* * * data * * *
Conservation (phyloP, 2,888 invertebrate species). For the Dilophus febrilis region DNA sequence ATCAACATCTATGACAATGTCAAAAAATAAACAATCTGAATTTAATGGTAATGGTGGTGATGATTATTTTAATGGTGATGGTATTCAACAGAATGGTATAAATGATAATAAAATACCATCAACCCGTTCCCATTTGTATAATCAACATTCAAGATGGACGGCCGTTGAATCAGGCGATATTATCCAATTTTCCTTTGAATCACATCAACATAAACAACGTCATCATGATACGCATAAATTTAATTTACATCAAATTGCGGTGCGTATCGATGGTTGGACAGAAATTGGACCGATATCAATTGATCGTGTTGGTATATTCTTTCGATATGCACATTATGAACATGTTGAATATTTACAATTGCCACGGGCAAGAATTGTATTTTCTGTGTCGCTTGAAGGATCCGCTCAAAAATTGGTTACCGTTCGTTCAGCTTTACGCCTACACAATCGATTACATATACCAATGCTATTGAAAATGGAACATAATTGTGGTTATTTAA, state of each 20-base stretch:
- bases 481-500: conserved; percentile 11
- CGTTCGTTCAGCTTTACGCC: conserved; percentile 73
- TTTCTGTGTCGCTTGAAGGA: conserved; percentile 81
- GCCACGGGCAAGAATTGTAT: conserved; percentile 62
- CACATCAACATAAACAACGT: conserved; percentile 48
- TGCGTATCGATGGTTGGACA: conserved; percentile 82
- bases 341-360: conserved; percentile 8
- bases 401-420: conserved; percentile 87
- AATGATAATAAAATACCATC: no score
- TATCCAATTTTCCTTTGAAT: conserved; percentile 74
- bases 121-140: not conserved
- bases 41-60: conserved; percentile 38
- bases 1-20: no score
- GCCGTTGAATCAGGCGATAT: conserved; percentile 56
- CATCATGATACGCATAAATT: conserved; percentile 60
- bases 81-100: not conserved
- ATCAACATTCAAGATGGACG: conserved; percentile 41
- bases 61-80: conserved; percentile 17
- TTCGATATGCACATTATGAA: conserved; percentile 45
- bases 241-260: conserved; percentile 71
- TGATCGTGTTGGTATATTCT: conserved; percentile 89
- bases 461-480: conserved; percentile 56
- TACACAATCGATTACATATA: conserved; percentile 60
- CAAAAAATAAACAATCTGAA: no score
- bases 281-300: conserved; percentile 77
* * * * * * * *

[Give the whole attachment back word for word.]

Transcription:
Conservation (phyloP, 2,888 invertebrate species). For the Dilophus febrilis region DNA sequence ATCAACATCTATGACAATGTCAAAAAATAAACAATCTGAATTTAATGGTAATGGTGGTGATGATTATTTTAATGGTGATGGTATTCAACAGAATGGTATAAATGATAATAAAATACCATCAACCCGTTCCCATTTGTATAATCAACATTCAAGATGGACGGCCGTTGAATCAGGCGATATTATCCAATTTTCCTTTGAATCACATCAACATAAACAACGTCATCATGATACGCATAAATTTAATTTACATCAAATTGCGGTGCGTATCGATGGTTGGACAGAAATTGGACCGATATCAATTGATCGTGTTGGTATATTCTTTCGATATGCACATTATGAACATGTTGAATATTTACAATTGCCACGGGCAAGAATTGTATTTTCTGTGTCGCTTGAAGGATCCGCTCAAAAATTGGTTACCGTTCGTTCAGCTTTACGCCTACACAATCGATTACATATACCAATGCTATTGAAAATGGAACATAATTGTGGTTATTTAA, state of each 20-base stretch:
- bases 481-500: conserved; percentile 11
- CGTTCGTTCAGCTTTACGCC: conserved; percentile 73
- TTTCTGTGTCGCTTGAAGGA: conserved; percentile 81
- GCCACGGGCAAGAATTGTAT: conserved; percentile 62
- CACATCAACATAAACAACGT: conserved; percentile 48
- TGCGTATCGATGGTTGGACA: conserved; percentile 82
- bases 341-360: conserved; percentile 8
- bases 401-420: conserved; percentile 87
- AATGATAATAAAATACCATC: no score
- TATCCAATTTTCCTTTGAAT: conserved; percentile 74
- bases 121-140: not conserved
- bases 41-60: conserved; percentile 38
- bases 1-20: no score
- GCCGTTGAATCAGGCGATAT: conserved; percentile 56
- CATCATGATACGCATAAATT: conserved; percentile 60
- bases 81-100: not conserved
- ATCAACATTCAAGATGGACG: conserved; percentile 41
- bases 61-80: conserved; percentile 17
- TTCGATATGCACATTATGAA: conserved; percentile 45
- bases 241-260: conserved; percentile 71
- TGATCGTGTTGGTATATTCT: conserved; percentile 89
- bases 461-480: conserved; percentile 56
- TACACAATCGATTACATATA: conserved; percentile 60
- CAAAAAATAAACAATCTGAA: no score
- bases 281-300: conserved; percentile 77